Charities setting up fundraising appeals must ensure that their objectives are clear to the public, according to updated guidelines issued by the Charity Commission.
The guidance stresses the importance of charities and individuals considering carefully the way in which appeals are worded, and how they need to be clear on issues such as what can realistically be achieved and what happens to surplus funds.
The commission has produced updated guidance in conjunction with the Disasters Emergency Committee, the umbrella organisation of 14 aid agencies that responds to major humanitarian emergencies.
The commission said that recent disaster appeals, such as for the Haiti earthquake and the Japanese tsunami, had "underlined the need for clear guidance on how best charities can set up and administer urgent appeals quickly and effectively".
In a statement, Sam Younger, chief executive of the Charity Commission, said: "It is important that charities are clear about the aims of any appeal for public donations and are able to be transparent when demonstrating how such donations are being used.
"The Charity Commission hopes that this new guidance will help inform the general public about the best ways to give, as well as providing clear information to charities about how to run disaster appeals legally and effectively."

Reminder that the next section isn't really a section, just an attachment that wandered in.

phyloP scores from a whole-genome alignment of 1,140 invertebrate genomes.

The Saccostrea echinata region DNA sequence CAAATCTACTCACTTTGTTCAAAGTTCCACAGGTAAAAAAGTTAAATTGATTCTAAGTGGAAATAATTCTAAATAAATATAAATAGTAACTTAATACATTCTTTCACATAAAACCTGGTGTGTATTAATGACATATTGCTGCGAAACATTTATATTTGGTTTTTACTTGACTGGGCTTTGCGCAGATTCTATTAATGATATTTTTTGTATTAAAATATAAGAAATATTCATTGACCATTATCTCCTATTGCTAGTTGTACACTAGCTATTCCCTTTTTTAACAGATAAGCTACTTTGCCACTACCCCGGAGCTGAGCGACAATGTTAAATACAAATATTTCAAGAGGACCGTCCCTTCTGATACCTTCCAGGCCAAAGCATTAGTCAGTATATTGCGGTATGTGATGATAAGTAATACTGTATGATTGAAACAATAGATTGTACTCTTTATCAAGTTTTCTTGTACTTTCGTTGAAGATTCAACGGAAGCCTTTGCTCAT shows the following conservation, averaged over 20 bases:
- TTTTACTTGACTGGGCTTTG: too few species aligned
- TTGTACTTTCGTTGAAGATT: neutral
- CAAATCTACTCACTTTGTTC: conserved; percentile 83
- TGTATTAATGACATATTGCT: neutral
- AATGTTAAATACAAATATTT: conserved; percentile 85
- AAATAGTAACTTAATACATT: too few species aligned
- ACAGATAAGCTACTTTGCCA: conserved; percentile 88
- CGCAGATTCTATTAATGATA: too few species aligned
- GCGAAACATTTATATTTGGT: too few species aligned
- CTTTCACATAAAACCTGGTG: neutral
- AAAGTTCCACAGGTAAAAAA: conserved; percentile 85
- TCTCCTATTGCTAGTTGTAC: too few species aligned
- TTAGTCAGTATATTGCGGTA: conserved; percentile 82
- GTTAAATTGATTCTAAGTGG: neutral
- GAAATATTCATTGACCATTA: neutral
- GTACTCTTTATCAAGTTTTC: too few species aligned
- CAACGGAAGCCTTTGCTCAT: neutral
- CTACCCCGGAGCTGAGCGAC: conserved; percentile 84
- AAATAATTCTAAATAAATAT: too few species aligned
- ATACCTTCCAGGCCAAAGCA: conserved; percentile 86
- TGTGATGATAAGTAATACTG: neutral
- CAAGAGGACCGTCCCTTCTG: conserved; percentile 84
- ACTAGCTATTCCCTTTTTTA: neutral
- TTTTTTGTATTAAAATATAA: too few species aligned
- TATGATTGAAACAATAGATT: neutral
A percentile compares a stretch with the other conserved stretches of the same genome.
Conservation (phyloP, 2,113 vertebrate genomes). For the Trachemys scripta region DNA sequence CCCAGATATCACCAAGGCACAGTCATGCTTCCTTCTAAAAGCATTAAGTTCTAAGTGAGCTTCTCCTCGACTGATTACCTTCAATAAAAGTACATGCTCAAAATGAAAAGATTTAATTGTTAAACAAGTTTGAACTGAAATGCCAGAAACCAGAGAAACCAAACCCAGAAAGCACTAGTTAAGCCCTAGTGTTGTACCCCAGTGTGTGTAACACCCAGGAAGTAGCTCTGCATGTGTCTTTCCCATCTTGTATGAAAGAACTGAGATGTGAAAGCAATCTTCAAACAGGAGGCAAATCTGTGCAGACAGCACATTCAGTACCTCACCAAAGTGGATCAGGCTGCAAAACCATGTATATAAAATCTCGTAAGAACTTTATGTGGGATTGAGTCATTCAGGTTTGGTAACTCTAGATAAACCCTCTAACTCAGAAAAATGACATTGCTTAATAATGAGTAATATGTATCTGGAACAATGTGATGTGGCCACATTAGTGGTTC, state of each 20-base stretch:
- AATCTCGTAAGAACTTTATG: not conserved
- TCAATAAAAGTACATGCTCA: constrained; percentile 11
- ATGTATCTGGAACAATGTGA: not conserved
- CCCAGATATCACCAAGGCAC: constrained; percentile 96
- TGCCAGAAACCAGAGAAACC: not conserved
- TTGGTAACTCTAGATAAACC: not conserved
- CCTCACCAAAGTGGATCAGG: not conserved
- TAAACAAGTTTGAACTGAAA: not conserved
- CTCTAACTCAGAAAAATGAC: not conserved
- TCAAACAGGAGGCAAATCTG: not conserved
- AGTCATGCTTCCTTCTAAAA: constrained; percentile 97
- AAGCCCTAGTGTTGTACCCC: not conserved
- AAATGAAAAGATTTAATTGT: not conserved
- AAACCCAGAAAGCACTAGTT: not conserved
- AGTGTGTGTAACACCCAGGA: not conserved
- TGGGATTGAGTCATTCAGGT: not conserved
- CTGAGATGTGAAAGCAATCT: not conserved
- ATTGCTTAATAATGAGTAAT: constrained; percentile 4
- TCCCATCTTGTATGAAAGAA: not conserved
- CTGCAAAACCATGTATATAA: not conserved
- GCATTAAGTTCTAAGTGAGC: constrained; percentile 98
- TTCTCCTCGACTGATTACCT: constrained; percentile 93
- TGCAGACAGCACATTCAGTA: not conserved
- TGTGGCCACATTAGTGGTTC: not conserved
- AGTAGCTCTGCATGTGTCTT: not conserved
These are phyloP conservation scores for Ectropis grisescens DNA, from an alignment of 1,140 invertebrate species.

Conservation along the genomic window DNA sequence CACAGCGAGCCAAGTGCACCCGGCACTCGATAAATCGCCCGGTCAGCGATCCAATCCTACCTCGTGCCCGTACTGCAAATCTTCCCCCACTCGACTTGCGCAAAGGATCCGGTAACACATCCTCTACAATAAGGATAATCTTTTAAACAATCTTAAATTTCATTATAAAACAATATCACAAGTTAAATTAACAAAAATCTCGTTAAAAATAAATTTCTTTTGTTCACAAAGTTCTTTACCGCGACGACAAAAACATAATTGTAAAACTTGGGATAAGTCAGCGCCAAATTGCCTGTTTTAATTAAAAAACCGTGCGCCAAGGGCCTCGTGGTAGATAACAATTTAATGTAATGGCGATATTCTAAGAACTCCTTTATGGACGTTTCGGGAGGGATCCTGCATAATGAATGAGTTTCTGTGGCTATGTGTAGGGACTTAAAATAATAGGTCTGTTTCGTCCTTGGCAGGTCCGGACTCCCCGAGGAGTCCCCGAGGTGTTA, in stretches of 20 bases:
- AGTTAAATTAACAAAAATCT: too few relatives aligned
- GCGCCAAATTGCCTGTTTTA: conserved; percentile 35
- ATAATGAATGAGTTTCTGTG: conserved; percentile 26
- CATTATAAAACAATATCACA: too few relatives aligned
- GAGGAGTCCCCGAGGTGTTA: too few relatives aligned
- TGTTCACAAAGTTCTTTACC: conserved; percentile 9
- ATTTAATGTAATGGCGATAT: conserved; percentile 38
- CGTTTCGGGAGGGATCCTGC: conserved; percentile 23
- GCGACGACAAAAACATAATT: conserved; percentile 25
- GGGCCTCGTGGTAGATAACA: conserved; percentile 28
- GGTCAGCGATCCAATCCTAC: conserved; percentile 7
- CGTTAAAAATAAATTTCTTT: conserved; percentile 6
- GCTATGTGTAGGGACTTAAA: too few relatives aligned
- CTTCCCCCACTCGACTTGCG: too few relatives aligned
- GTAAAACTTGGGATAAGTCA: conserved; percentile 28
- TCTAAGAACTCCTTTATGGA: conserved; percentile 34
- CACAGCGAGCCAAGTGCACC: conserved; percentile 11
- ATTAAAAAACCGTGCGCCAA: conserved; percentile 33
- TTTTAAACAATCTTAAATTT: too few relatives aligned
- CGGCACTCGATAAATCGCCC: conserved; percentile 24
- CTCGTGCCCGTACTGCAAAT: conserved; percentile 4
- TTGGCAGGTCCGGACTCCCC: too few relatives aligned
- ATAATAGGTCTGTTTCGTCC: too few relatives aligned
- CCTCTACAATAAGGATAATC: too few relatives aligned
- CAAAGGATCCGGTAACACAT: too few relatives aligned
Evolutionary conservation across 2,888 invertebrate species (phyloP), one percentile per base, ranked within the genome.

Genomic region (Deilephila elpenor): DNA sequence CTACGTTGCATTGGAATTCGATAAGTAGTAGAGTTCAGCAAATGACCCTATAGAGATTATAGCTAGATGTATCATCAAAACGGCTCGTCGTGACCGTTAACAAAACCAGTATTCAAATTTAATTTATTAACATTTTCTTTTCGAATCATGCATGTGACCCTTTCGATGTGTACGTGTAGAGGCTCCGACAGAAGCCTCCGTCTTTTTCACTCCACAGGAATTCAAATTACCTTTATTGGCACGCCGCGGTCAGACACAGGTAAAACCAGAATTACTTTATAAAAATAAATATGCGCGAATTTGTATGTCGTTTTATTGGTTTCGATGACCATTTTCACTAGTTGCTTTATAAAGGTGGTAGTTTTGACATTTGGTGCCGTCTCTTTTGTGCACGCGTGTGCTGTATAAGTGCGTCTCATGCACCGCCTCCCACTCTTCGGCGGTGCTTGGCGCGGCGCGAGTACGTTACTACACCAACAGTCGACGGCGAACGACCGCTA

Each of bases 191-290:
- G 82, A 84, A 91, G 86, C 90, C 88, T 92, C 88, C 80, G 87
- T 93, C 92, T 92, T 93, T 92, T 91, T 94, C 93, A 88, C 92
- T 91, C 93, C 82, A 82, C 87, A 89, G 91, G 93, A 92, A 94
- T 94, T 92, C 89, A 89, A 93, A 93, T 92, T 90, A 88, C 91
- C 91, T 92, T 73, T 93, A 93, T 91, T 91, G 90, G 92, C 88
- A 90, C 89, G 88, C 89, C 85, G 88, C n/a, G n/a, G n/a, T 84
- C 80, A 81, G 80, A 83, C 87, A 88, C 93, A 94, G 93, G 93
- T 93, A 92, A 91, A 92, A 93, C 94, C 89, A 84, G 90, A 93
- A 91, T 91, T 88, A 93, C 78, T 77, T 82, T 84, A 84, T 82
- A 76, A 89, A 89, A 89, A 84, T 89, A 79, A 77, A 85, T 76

The guidance is aimed at both charities and individuals, and includes details about the processes involved in setting up a new charity or non-charitable fund, as well as how to go about assisting an existing charity through volunteering. It also provides details to existing charities regarding disaster appeals including risk management, how raised funds should be effectively managed, and how to protect against fraud and demonstrate that funds are used properly.
Kathryn Hindley, deputy chief executive of the DEC, said: "This guidance makes the proper administration of disaster relief appeals of fundamental importance, to ensure money donated is being used where it is intended. The new guidance should help make this process clear so that resources can be more focused on disaster relief."